A bunny appears just outside the window to the right of the bar. It sticks its head up, and the ears wave. My arms lift to center on it, but then the bunny disappears behind some bushes.
Back inside the establishment sits a man at the piano with a tall, funny hat. He's playing "The Yellow Rose of Texas" on the tiny instrument. It is loud, honky-tonky, punctuated by the popping sounds of the people shooting on either side of me. I lift my rifle and take quick aim at the hat. I know what's going to happen. It jerks on his head. I shoot, and a bright red flash lights up in the middle of his ten-gallon head piece. Direct hit.
I shoot at a couple more moving objects from various sources: a viper coiling around a tree branch, a goofy-looking deer poking its head from behind a plastic tree, a vase of flowers on a table. I don't get any more points, and the game is over. Again.
I grew up with strict regulations on money, and plunking quarters into machines that ate them like candy was not considered good stewardship. Arcades were not allowed.
"That's just a waste of my cash."
"You should save your money for something important."
"Do you think this stuff grows on trees?"
I was arcade-deprived. They have therapy for this.
Any arcade I have ever played, I played as an adult, except for the times I rebelled and, looking over my shoulder, shoved a quick coin into a slot, played a game completely distracted with fear and guilt, and felt great remorse for my wastefulness when "Game Over" pointed a finger at me, identifying me to all around as a loser.
But I still love arcade games. One of my favorite birthdays, my wife planned a family outing which featured me and my kids "wasting" a load of lucre on an afternoon of fun at Dave and Busters. The Rifle Range is one of my guilty pleasures at a good arcade.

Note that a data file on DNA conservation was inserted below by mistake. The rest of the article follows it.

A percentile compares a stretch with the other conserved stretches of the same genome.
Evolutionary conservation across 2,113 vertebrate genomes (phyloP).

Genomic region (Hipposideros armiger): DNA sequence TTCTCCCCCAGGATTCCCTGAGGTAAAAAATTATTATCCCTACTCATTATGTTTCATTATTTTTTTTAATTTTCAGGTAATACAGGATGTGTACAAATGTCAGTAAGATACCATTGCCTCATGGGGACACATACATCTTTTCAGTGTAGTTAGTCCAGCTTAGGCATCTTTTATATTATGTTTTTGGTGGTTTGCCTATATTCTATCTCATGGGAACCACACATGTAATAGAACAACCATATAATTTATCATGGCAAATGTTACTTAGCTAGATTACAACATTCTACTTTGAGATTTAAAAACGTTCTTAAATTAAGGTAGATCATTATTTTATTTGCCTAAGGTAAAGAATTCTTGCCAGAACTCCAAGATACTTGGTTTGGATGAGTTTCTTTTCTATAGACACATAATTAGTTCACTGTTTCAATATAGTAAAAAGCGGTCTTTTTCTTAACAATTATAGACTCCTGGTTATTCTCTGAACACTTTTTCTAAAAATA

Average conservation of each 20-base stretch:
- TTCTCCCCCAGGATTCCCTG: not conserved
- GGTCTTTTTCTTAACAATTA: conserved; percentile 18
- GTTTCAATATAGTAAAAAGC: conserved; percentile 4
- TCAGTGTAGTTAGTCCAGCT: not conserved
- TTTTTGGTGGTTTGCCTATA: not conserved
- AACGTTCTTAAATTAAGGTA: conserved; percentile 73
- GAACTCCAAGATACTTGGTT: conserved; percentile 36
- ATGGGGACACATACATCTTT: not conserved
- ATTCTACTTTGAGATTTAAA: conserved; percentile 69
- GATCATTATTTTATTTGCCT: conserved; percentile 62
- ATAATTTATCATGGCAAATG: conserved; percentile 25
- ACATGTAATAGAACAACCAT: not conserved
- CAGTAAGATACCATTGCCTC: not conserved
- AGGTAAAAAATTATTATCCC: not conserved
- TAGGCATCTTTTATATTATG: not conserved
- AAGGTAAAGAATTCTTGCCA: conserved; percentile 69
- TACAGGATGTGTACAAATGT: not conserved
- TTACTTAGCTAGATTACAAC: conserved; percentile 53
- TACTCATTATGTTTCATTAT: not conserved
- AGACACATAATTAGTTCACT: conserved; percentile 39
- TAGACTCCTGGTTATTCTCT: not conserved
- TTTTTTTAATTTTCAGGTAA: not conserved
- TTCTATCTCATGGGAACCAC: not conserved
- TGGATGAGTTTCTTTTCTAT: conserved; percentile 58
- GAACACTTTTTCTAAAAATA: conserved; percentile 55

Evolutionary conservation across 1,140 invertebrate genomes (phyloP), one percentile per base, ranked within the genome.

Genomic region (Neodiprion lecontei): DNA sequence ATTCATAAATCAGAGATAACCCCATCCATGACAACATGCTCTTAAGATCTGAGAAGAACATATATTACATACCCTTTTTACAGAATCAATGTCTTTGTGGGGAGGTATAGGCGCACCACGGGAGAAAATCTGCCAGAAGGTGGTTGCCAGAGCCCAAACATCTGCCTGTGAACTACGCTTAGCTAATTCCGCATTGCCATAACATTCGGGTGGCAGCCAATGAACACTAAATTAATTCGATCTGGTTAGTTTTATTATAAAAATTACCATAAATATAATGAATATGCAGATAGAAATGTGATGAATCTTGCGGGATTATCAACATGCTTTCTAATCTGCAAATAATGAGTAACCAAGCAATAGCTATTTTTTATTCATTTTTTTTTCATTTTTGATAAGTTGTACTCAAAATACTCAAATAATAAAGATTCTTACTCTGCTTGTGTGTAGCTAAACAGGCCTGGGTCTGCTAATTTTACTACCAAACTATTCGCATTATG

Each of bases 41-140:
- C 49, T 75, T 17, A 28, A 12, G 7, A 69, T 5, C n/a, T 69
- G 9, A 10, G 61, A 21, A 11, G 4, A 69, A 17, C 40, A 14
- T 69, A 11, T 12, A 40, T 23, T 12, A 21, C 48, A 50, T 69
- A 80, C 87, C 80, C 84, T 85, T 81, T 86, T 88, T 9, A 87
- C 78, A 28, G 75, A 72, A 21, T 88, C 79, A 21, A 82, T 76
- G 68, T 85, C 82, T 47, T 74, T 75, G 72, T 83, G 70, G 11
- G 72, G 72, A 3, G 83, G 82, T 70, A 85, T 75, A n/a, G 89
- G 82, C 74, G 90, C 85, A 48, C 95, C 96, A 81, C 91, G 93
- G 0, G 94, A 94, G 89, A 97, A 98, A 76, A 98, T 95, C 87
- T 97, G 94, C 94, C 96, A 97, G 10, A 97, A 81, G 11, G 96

Arm me with an electronic gun, point me in the direction of a faux-western, cardboard cut-out saloon in the woods, and it'll feel pretty much like life. Mine; maybe not yours.
This is multitasking: shooting at all kinds of targets in one try, on one quarter. When the time runs out, the gun drops, it's time for another coin to power up the works. I feel guilty, because I know all this is costing somebody. But I keep shooting, missing way more than I attempt with an aim.
When my pocket is empty I go to my DAD. A twitch in my open palm says, "I'm sorry I wasted all those quarters and didn't hit much." I look at him with guilt, expecting that DAD will say, "This is just a waste of my quarters! You should spend coins on something important! Do you think this stuff grows on trees?"
But He doesn't. He holds my outstretched hand in His, and he reaches into His pocket, and He unloads so many quarters that they fall around on the floor, and He laughs, and He says, "Go try again. There's more where that came from. This is what My quarters are for."
So I plunk another quarter in, and my gun starts to hum, and I'm feeling confident and cocky, and I fire one off at the beer mug on the round table to the left of the piano, and the red light flashes, and I feel like I can keep on firing away forever.